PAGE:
New Zealand's 'new-girl network' at the top
A new governor-general solidifies the cluster of high-ranking women in government.
WELLINGTON, NEW ZEALAND
When Jenene Crossan-Nicholls, the 20-something editor of NZ Girl, a locally based online magazine, considers the kinds of celebrities her audience might want to read about these days, she hasn't much to say about snake-hipped fashion models or bubblegum singers. It's the nation's leading bureaucrats and pols she talks about.
"Right now," she says, "I think you'd find that the civil service and politics hold quite a bit of interest for your typical girl here."
And quite likely their mothers, too. The appointment two weeks ago of Silvia Cartwright as the country's next head of state - a largely ceremonial post she will officially assume next March or April - means that all of the top jobs within this small South Pacific nation's constitutional framework are now held by women. Among all the countries represented in New York this week for the United Nations Millennium Summit of world leaders, only New Zealand boasts such a comprehensive female lock on the levers of political power.
As governor-general, Ms. Cartwright will represent the British queen, the nominal leader of this onetime British colony. Prime Minister Helen Clark heads the government's executive branch, while Chief Justice Sian Elias is the person in charge of the judiciary.
Other women currently in top jobs include former prime minister and National Party leader Jenny Shipley, attorney-general Margaret Wilson, and the new mayor of Auckland, New Zealand's largest city, Christine Fletcher.
The "new girl's network," as some have called it, also reaches into commerce - its most notable member being Theresa Gattung, chief executive at Telecom, the country's biggest corporation.
"Where all of those women are is a tribute to their strengths," says Donna Awatere-Huata, one of the 32 female members of Parliament currently serving in the 120-member body. "They're all powerful women who have reached the pinnacle of their profession through their own individual application and talents."
Still, Ms. Awatere-Huata is quick to point out, it's not as if a liberal local culture didn't play a significant part in their upward trend. This, she suggests, and the country's isolation have also made it easier for the Kiwis to accept the kinds of social changes that older countries with more entrenched traditions might find more difficult.
New Zealand was the first nation in the world to give women the vote, in 1893, 15 years after it became the first country in the old British empire to award a bachelor's degree to a female university student. Alison Laurie, a lecturer in women's studies at the Victoria University of Wellington, describes these events as precursors to a pretty "remarkable string of firsts for women."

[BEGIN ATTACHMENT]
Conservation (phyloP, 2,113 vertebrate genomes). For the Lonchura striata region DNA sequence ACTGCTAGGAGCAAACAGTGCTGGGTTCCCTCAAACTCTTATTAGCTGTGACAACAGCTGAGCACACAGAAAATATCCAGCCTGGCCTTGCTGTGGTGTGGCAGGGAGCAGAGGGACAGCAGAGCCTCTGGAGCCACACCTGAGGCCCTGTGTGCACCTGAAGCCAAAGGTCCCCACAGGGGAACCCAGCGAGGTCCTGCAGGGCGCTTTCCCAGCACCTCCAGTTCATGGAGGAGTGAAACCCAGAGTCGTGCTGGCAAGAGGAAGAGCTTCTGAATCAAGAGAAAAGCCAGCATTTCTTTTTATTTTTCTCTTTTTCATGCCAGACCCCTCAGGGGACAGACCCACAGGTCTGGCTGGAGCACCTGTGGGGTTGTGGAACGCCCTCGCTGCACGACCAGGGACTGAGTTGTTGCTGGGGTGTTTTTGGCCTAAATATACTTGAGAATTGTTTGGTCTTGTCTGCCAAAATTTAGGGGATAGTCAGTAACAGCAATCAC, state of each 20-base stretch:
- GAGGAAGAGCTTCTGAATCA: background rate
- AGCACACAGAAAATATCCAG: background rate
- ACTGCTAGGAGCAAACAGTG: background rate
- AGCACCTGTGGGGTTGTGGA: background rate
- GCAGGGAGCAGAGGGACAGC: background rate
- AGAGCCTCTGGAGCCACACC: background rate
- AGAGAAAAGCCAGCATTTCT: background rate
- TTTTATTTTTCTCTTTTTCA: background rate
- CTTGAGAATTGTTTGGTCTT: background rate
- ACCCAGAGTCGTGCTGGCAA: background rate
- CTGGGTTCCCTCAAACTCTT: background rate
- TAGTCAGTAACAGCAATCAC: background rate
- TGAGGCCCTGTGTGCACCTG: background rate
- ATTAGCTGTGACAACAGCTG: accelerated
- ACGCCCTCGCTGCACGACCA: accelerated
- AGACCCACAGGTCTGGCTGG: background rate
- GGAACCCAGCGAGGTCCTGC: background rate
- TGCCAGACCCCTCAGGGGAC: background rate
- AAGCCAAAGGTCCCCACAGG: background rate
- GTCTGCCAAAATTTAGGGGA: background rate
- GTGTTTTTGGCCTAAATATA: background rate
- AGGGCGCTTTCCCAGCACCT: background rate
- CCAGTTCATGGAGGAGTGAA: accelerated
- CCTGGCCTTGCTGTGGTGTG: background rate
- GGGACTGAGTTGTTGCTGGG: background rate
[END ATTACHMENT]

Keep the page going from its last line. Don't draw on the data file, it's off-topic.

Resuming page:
Among them is the hot-button year of 1986, when the Labor Party government of the time established the Ministry of Women's Affairs, a state-funded agency responsible for promoting legislation and policies aimed at bettering the lives of women and raising their general status.
Although initially derided by many conservatives - one leading National Party MP, Ruth Richardson, declared at the time that she and her colleagues would never accept "that there are a range of issues that can be tagged 'women's issues' and pigeon-holed in a ministry" - the agency today enjoys bipartisan support and is widely credited with having feminized the policymaking process. Its behind-the-scenes influence is said to have played an important role in setting the stage for today's all-female cast on center stage.
Even so, New Zealand remains one of a few nations in the wealthy world - the United States and Australia are others - where new mothers have no legal claim to paid parental leave. For this reason, perhaps, only one of the half-dozen cited female super-achievers - Ms. Shipley - has children.
In common with most other Western nations, too, women in New Zealand still earn only around three-quarters of the income of their male counterparts. Only 12 percent are partners in law firms, and 14 percent judges.
"The present situation at the top in New Zealand is a little artificial," believes Richard Prebble, one of the country's longest-serving parliamentarians and leader of a center-right group known as the ACT NZ Party. He sees at least two of the recent appointments - those of chief justice and governor-general - as being motivated at least in part by the desire of Ms. Clark to promote women at all costs. "If you're looking for overall meaning, I would say that it shows firstly and foremostly that politics matters in this issue."
For Ms. Crossan-Nicholls, the girl's magazine editor, her best days as a young New Zealand woman still lie ahead, she believes, when the very issue of women in public life ceases to be an issue at all.
"I've grown up believing that if a young woman believes in herself, and goes through life doing what she wants to do, then sex isn't going to be an issue," she says. "Of course, sure, it's nice to say hey, we're at the top - but won't it be nice when nobody notices anymore?"
(c) Copyright 2000. The Christian Science Publishing Society